By Andrew Gray and Charlotte Van Campenhout
BRUSSELS/ AMSTERDAM (Reuters) -Donald Trump told top European officials while he was U.S. president that the United States would never help Europe if it came under attack, according to a high-level EU official.
Thierry Breton, a French commissioner who is responsible for the European Union’s internal market, said Trump made the remarks to European Commission President Ursula von der Leyen at the World Economic Forum in Davos in January 2020.
Breton recounted his recollection of the meeting, which he also attended, at a panel discussion in Brussels on Tuesday. His comments prompted sharp criticism of Trump on Wednesday from U.S. President Joe Biden’s campaign for re-election.
“You need to understand that if Europe is under attack, we will never come to help you and to support you,” Breton quoted Trump as saying during the Davos meeting.
“By the way, NATO is dead, and we will leave, we will quit NATO,” Trump also said, according to Breton, speaking at an event hosted by the Renew Europe political party at the European Parliament.
“And by the way, you owe me $400 billion, because you didn’t pay, you Germans, what you had to pay for defense,” Breton quoted Trump as saying.
Asked whether von der Leyen’s recollection of Trump’s remarks matched those of Breton, a spokesperson for the European Commission president declined to comment.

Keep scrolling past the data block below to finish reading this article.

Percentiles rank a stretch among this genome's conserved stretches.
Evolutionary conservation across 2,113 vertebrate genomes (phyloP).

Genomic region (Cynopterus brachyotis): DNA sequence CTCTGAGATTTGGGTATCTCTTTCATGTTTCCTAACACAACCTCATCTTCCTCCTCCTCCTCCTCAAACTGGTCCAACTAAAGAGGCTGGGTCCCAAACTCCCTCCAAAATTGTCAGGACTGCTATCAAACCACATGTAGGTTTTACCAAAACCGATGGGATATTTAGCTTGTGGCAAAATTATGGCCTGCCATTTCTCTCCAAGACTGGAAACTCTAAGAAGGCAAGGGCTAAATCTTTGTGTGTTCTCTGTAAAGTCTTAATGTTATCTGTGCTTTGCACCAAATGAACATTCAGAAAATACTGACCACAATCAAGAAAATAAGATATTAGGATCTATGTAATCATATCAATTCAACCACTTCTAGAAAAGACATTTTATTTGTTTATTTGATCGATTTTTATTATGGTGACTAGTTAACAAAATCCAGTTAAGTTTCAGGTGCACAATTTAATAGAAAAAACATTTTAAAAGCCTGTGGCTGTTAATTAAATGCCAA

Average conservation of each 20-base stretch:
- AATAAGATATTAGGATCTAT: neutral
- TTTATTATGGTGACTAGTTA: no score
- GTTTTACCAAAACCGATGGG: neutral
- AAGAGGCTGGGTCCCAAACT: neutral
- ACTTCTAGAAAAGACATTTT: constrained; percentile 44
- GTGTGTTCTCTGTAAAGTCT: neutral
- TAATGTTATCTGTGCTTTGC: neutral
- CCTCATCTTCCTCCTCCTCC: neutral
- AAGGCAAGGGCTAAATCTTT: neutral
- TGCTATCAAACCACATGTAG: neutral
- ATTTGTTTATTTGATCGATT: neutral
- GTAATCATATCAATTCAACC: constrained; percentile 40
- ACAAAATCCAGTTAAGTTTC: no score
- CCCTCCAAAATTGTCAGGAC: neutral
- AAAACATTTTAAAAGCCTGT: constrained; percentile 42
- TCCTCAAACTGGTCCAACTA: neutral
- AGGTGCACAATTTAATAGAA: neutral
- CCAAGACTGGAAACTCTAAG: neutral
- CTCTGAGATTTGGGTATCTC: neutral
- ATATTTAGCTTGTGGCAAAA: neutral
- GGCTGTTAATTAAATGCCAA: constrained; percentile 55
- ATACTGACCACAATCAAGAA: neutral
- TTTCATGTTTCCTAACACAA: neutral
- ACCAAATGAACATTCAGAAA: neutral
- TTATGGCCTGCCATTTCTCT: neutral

“Out of principle the President NEVER discloses what her interlocutors have told her during closed door meetings. So we are not going to comment either way,” the spokesperson said in an email.
Phil Hogan – an Irishman who was European Trade Commissioner and, according to Breton, also attending the Davos meeting – did not immediately reply to an emailed request for comment.
Trump is the frontrunner to be the Republican nominee in the 2024 presidential election, with opinion polls predicting a tight contest against Biden in the November vote.
A spokesperson for Biden’s campaign said: “The idea that he would abandon our allies if he doesn’t get his way underscores what we already know to be true about Donald Trump: The only person he cares about is himself.”
Trump’s campaign did not immediately respond to a request for comment.
During his first term from 2017 to 2021, Trump repeatedly clashed with traditional allies over trade and defense spending.
Trump himself has offered few clues about the foreign policy he would pursue were he to win in 2024 beyond broad claims like ending the Ukraine war in 24 hours, prompting concern in European capitals.
During a second term, he would likely install loyalists in key positions, allowing him more freedom to enact isolationist policies and whims, according to current and former aides and diplomats.
(Additional reporting by Tim Reid in Des Moines, Iowa, and Trevor Hunnicutt in Washington; writing by Costas Pitas; Editing by Don Durfee, Jonathan Oatis and Alistair Bell)